Phenology and abundance of Enoicyla pusilla in conifer stands

M. J. Lombardero

Abstract


Aim of Study. We study the abundance of Enoicyla pusilla (Burmeister) in pine plantations and the effects of silvicultural thinning on insect population. This species is considered a rare member of the order Trichoptera, reported as absent or occasional in conifer forests. It has been suggested that the proliferation of conifer plantations may be a threat for this species by favoring population isolation. 

Area of study. Plantations of native and non-native pines in Galicia (NW of Spain).

Material and Methods. We used different traps systems, including 28 pitfall traps, to compared populations of insects in 14 thinned and unthinned plots of Pinus pinaster and P. radiata distributed across 3 forest stands. Traps were checked every 15 days during one year.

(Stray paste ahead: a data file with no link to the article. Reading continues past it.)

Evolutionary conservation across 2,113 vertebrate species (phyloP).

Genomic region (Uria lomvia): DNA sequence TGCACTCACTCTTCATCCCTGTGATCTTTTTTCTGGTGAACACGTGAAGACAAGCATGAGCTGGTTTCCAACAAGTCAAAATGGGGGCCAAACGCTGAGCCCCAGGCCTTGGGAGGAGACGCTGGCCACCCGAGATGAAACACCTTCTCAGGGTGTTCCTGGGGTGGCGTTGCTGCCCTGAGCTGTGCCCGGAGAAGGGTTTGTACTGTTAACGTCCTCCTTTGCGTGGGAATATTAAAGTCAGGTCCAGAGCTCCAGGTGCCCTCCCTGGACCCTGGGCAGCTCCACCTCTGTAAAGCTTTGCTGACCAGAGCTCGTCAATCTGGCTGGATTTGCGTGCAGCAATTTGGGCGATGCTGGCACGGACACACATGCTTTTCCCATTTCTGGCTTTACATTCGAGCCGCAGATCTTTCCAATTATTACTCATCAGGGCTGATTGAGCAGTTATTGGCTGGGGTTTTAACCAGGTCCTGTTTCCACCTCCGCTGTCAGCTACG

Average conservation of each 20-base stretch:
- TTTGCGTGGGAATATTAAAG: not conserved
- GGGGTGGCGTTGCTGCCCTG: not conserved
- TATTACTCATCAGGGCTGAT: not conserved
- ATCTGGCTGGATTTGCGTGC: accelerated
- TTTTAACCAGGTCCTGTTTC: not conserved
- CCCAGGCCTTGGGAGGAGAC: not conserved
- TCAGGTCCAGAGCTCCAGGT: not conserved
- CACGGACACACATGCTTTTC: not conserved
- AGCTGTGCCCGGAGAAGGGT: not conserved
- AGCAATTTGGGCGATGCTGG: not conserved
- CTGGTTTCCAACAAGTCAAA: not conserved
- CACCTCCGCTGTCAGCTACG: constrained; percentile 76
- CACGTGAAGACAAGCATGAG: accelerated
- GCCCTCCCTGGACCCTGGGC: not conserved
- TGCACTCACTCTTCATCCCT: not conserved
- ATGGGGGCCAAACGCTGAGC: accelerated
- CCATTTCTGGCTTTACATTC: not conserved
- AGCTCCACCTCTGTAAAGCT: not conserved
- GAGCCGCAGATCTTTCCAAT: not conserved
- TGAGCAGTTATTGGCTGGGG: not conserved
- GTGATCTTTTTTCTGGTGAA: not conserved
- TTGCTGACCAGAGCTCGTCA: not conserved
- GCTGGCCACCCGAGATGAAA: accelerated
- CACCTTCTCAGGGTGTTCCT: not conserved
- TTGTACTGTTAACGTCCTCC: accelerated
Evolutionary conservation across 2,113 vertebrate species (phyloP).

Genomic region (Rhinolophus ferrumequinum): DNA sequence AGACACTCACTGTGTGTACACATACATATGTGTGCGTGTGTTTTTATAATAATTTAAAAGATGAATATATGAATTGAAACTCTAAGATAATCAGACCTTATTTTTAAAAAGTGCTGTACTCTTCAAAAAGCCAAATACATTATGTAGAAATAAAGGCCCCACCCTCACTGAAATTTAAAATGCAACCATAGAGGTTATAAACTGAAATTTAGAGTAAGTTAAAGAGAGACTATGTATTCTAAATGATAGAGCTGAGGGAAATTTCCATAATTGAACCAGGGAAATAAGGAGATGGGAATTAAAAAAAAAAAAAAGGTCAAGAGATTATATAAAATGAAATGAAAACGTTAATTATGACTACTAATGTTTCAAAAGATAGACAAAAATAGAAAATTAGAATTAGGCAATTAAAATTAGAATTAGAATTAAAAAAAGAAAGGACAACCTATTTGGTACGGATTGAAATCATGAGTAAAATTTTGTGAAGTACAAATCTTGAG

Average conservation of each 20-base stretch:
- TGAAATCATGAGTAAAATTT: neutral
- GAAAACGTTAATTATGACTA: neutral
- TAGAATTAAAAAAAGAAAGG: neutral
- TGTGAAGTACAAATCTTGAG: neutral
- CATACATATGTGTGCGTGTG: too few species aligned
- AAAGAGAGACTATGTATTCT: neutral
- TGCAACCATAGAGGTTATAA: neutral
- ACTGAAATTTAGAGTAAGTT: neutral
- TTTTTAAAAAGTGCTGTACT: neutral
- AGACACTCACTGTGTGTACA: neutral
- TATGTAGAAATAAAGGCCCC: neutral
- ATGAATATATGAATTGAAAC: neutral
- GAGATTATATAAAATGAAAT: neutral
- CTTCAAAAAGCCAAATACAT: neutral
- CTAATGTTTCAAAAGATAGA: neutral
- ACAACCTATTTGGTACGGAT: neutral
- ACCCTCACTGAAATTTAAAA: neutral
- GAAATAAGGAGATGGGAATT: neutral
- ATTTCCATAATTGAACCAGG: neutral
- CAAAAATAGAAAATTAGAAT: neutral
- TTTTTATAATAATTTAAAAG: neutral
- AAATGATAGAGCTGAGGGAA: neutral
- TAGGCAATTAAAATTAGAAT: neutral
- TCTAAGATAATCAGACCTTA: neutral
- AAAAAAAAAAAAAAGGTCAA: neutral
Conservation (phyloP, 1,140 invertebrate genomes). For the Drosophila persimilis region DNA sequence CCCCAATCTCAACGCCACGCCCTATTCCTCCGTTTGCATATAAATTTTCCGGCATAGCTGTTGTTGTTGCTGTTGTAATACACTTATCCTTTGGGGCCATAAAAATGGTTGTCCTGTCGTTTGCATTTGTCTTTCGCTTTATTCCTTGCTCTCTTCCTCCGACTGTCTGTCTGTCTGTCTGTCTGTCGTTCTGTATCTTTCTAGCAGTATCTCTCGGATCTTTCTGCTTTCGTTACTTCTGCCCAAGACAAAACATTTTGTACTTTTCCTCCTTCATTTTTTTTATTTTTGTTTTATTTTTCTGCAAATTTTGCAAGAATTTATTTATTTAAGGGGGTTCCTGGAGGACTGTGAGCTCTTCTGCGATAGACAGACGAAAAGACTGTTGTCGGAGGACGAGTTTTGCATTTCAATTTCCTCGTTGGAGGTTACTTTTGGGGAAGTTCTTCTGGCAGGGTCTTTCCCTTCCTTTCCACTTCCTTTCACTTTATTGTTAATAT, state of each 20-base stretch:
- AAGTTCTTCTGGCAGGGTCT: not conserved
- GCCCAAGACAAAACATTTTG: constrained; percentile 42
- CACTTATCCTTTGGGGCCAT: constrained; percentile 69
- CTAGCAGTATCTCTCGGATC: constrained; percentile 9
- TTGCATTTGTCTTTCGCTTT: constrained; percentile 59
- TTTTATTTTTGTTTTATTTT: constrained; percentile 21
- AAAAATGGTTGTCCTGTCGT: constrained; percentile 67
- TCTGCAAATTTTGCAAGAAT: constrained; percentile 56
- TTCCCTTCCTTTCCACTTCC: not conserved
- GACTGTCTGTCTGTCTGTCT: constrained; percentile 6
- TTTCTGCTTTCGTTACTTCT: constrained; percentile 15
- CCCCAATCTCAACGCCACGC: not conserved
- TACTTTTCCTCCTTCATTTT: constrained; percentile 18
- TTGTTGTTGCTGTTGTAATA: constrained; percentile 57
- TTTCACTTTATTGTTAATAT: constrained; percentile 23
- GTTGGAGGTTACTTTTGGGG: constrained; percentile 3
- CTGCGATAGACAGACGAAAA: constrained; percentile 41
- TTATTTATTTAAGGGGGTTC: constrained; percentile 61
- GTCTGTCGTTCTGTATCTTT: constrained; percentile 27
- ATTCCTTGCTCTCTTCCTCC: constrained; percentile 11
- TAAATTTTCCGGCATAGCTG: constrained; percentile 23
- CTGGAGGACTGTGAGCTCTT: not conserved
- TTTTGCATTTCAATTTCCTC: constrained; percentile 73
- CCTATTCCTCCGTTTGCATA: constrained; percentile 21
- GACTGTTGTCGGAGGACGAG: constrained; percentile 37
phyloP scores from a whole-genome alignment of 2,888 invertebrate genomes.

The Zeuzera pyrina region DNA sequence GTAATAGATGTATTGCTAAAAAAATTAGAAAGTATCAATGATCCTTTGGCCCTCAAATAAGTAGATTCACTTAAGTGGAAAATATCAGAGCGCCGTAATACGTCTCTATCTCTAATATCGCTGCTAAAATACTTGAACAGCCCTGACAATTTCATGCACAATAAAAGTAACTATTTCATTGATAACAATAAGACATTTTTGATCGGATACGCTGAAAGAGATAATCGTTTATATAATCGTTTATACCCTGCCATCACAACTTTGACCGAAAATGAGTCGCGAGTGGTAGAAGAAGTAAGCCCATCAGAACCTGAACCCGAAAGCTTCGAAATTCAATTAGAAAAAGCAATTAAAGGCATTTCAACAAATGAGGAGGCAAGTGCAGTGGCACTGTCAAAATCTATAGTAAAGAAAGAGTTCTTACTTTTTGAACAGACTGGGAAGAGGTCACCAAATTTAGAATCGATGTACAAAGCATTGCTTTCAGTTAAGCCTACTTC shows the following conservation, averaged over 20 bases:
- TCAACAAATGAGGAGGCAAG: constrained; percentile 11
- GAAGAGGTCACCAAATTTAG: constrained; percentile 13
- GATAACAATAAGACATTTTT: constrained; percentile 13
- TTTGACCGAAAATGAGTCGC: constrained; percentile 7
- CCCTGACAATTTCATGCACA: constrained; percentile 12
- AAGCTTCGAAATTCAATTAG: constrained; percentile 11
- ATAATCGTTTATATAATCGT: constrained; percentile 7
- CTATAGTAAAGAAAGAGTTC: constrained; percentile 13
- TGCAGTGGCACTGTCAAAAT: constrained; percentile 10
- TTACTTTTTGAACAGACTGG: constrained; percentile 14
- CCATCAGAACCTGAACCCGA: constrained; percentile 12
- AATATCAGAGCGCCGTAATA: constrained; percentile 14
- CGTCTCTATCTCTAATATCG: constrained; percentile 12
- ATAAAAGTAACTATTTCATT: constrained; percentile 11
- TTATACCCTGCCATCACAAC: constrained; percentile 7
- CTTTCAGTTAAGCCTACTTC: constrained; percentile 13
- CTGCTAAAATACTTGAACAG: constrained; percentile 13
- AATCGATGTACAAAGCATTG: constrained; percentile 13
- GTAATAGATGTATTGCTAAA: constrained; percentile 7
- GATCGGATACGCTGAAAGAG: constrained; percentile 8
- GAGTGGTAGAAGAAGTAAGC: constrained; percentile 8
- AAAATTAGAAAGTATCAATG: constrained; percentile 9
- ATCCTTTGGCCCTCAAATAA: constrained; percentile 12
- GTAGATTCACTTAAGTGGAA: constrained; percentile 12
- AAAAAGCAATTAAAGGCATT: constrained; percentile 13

Main results.  We caught 1.219 larvae of E. pusilla. It was the third most abundant species captured in pitfall traps. Larval activity extended from January to late July. They were more abundant in the stands of P. radiata, probably because the denser foliage produced limits sunlight and helped to maintain litter moisture. Additionally needles of P. radiata had lower toughness and higher nitrogen content, which probably makes it a higher quality resource for the detritivorous larvae. Thinning did not affect larvae population.

Research highlights: Although managed forests cannot match the biodiversity value of native mixed species stands, if managed appropriately, they may provide habitat for native fauna while also allowing for forest production

Key words: caddisfly; Pinus pinaster; Pinus radiate; plantations; thinning.


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References


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DOI: 10.5424/fs/2013222-03020

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